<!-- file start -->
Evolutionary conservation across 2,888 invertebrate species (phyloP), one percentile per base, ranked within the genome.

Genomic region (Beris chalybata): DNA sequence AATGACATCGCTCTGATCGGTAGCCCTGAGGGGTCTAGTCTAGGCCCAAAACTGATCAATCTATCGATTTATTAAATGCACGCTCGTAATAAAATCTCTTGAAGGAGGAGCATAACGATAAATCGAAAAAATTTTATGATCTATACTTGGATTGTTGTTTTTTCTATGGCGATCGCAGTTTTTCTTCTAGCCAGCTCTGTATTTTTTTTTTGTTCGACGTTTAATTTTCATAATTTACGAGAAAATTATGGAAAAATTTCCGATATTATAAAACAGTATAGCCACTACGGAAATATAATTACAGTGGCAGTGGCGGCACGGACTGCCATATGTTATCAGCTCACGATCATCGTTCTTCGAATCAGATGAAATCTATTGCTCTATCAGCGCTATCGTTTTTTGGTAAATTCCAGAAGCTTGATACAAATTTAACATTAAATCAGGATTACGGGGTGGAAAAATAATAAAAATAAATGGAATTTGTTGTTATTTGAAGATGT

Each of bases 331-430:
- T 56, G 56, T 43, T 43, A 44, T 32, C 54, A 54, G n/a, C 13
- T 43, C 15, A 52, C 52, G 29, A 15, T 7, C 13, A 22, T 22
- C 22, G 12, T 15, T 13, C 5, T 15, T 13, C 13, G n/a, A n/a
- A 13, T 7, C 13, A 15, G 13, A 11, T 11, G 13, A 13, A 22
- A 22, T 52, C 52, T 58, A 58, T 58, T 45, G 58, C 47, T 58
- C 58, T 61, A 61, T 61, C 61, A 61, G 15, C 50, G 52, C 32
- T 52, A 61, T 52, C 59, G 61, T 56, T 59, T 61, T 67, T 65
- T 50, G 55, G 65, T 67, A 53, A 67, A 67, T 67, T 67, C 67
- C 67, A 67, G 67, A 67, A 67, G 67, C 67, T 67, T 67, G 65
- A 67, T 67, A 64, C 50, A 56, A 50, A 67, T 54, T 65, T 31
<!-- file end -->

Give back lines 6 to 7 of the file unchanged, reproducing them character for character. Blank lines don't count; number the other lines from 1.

- C 22, G 12, T 15, T 13, C 5, T 15, T 13, C 13, G n/a, A n/a
- A 13, T 7, C 13, A 15, G 13, A 11, T 11, G 13, A 13, A 22